Died 4th May 2010.
Suzanne Pilley (38), from Whitson Road, Edinburgh, disappeared in May 2010. She was a bookkeeper who worked for Infrastructure Managers Limited (IML) in Edinburgh’s Thistle Street. Ms Pilley’s body has never been found, but in March 2012, her work colleague and former partner David Gilroy (49) was found guilty of her murder.
A jury at the High Court in Edinburgh took just under 8 hours over three days to reach their majority verdict. Gilroy, from the Silverknowes area of Edinburgh, was convicted of carrying out the killing by “unknown means” on May 4 2010 and of attempting to defeat the ends of justice by concealing Ms Pilley’s body and driving it to various locations in Scotland in the boot of his car. Judge Lord Bracadale deferred sentence until 18th April to obtain background reports.
Ms Pilley’s family wept in court. In a statement issued through Lothian and Borders Police, her parents, Rob and Sylvia, said: “This day has been a long time coming but finally Suzanne has received the justice she deserved. As a family we continue to struggle to come to terms with losing her: we have lost our daughter but her memory lives on in everyone who knew her. Suzanne was a devoted daughter, a supportive friend and an exemplary colleague at work. She was a proud Scot who led a full and active life, and enjoyed the great outdoors, always walking, cycling and keeping fit. We have been met with nothing but kindness from her many friends during this time of great sorrow. We would like to express our gratitude to every police officer involved in the investigation and to Alex Prentice and his team for their efforts in bringing this case to a conclusion today. Although the trial has ended, our ordeal goes on, and we hope that one day we can lay our daughter to rest.”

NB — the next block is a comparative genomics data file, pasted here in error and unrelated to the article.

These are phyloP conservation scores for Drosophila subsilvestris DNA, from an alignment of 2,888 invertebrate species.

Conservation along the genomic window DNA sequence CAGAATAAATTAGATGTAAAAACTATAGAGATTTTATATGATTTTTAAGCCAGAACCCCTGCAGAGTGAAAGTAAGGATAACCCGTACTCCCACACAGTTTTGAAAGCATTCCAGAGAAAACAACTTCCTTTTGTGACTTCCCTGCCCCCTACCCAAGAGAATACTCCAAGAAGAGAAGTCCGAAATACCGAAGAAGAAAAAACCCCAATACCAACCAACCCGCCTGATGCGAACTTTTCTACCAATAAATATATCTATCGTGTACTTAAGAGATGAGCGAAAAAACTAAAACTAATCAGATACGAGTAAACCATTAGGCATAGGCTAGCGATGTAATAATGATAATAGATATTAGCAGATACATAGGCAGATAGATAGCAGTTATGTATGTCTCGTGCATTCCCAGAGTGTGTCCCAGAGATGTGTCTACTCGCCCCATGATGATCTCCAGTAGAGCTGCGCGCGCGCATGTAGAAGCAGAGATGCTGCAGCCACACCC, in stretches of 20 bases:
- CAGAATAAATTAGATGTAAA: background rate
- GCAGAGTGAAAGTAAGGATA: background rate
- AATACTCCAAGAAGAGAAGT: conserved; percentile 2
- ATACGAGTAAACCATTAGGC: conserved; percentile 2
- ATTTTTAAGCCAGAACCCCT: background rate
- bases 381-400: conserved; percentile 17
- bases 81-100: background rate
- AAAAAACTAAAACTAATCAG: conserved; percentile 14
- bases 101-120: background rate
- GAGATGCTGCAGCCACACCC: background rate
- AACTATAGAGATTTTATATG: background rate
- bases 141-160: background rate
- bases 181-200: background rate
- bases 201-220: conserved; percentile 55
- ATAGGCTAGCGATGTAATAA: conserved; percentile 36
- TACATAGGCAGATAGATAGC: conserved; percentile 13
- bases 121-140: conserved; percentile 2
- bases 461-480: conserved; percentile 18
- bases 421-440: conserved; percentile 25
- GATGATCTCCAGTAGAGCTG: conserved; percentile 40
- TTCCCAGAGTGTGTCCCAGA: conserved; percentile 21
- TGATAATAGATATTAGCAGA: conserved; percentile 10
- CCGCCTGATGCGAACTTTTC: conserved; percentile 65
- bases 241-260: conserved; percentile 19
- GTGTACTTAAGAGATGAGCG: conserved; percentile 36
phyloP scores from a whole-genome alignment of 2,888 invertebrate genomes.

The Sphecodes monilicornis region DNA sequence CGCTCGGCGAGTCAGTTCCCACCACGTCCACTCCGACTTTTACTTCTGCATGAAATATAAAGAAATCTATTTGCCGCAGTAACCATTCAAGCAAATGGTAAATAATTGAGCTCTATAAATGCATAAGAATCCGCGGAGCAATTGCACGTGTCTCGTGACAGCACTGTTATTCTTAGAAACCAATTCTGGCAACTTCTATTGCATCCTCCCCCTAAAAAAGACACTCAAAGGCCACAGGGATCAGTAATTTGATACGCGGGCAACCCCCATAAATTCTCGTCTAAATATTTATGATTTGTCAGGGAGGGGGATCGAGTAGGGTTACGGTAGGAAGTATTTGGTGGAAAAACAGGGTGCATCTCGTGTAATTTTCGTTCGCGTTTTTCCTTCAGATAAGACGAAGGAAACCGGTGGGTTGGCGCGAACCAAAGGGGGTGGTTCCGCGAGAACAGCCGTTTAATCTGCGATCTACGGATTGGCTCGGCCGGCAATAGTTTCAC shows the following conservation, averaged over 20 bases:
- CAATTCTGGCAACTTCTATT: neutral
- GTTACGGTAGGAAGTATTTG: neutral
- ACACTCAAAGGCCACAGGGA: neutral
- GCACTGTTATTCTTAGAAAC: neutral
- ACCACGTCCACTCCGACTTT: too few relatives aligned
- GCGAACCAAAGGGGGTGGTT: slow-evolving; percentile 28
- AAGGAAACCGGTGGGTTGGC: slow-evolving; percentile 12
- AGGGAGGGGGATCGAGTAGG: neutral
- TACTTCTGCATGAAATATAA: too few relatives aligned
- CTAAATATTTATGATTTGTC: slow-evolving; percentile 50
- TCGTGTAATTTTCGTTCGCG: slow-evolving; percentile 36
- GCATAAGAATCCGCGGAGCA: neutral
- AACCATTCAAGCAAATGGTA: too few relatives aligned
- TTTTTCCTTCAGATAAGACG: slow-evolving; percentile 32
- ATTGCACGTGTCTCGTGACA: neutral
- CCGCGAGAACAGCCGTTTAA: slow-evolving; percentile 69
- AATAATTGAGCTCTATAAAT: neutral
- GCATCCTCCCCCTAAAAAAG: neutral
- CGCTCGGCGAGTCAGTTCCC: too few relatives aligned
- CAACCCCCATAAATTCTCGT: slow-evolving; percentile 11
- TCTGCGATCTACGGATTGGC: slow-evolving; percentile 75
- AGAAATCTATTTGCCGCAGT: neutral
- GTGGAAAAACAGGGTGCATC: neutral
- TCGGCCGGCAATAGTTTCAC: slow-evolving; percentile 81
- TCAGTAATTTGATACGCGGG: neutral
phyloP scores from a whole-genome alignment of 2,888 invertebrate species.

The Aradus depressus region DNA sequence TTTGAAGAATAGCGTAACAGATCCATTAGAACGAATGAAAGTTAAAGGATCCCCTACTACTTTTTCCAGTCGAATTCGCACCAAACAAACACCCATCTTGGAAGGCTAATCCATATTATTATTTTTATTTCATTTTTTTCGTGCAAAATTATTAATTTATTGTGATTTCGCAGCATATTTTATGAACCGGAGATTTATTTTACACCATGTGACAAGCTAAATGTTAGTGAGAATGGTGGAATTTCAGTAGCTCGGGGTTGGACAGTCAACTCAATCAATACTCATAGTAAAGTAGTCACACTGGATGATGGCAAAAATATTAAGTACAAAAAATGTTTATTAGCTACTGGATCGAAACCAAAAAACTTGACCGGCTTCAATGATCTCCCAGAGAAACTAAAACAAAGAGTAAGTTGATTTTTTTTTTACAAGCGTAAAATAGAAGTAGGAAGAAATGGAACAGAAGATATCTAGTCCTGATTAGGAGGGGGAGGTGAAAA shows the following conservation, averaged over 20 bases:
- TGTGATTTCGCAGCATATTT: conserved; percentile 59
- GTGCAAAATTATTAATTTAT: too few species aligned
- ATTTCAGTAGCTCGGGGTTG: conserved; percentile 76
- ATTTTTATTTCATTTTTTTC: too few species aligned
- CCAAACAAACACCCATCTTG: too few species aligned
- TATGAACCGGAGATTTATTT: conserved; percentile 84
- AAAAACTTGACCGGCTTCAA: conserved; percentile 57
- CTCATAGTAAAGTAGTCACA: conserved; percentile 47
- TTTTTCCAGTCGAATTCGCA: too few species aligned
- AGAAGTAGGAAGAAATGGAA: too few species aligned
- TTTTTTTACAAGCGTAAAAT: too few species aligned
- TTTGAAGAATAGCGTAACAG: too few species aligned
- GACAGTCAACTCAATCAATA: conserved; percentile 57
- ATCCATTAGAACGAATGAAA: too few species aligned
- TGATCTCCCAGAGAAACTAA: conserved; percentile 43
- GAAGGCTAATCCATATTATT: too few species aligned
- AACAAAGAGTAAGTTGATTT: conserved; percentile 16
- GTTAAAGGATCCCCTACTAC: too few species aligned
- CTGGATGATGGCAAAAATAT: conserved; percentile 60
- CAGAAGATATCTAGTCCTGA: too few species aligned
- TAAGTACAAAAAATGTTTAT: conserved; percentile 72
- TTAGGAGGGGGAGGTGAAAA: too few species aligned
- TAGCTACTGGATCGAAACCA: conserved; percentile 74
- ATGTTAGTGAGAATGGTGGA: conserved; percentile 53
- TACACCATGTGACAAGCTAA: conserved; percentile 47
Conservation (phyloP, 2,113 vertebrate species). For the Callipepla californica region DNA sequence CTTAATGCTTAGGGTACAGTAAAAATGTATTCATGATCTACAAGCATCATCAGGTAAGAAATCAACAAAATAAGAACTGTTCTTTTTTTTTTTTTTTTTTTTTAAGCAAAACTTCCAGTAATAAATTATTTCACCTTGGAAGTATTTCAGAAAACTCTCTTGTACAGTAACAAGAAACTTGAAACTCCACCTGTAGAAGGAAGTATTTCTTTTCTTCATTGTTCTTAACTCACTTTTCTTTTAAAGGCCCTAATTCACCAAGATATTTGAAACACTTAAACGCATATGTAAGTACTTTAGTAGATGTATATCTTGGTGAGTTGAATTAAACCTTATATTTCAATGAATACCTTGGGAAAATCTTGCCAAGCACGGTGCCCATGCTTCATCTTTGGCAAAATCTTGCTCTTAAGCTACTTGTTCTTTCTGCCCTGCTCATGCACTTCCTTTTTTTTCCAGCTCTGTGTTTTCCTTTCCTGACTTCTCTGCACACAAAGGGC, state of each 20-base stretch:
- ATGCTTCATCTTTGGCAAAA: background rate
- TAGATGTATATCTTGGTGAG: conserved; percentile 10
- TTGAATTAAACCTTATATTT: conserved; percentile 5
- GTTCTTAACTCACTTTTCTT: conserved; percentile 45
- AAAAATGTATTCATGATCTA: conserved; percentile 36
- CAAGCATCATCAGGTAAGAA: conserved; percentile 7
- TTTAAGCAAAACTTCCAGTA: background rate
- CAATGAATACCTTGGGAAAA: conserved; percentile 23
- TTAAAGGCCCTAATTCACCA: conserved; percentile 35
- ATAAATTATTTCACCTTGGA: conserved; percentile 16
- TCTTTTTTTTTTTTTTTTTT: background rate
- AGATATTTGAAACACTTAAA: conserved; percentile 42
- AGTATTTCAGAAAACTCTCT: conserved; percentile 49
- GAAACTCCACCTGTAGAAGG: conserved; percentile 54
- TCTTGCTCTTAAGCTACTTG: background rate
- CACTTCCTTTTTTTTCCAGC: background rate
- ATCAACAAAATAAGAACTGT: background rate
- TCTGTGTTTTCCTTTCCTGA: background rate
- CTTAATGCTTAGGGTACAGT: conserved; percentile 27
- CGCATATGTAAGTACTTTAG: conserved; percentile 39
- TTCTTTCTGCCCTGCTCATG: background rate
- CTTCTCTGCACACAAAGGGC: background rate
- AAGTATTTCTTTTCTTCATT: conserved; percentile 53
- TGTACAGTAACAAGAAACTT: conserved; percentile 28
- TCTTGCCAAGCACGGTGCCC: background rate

Prosecutor Alex Prentice QC told the court that Ms Pilley, who was born and raised in Edinburgh and lived alone in her flat, was popular among her colleagues and friends.
She had a keen interest in the outdoors and enjoyed camping and cycling. He said: “It appears from Suzanne’s family and friends that Suzanne was keen to get married and start a family. Family life was something she had always craved.” Mr Prentice said of her family and friends: “The heartache suffered is increased by her remains never being located.”
Simon Peck, director of IML, said: “Suzanne was a much-loved friend and colleague. To have her snatched from her friends and her family in such a callous and cold-blooded way is something we’re all still dealing with. The revulsion and disgust felt towards David Gilroy cannot be expressed. To think that he went about his business in the days after he murdered Suzanne, pretending that nothing was amiss, is truly chilling. We owe a sincere debt of gratitude to the officers of Lothian and Borders Police for their tremendously diligent efforts in securing this conviction. I can only hope that this verdict gives some small degree of comfort to Suzanne’s parents and her many friends. But until David Gilroy reveals where Suzanne’s body lies, her family and friends will never be able to fully come to terms with her loss.”
Ms Pilley vanished without trace nearly two years ago after making a routine journey to work in Edinburgh city centre. It should have been a routine day. She boarded the buses she normally took from her Whitson Road flat to her work at IML, where she had worked for about two years.
She was spotted on CCTV buying food for the day at the nearby Sainsbury’s store.
But although her office was just a short walk away, she did not turn up for work that day – something her colleagues found unusual.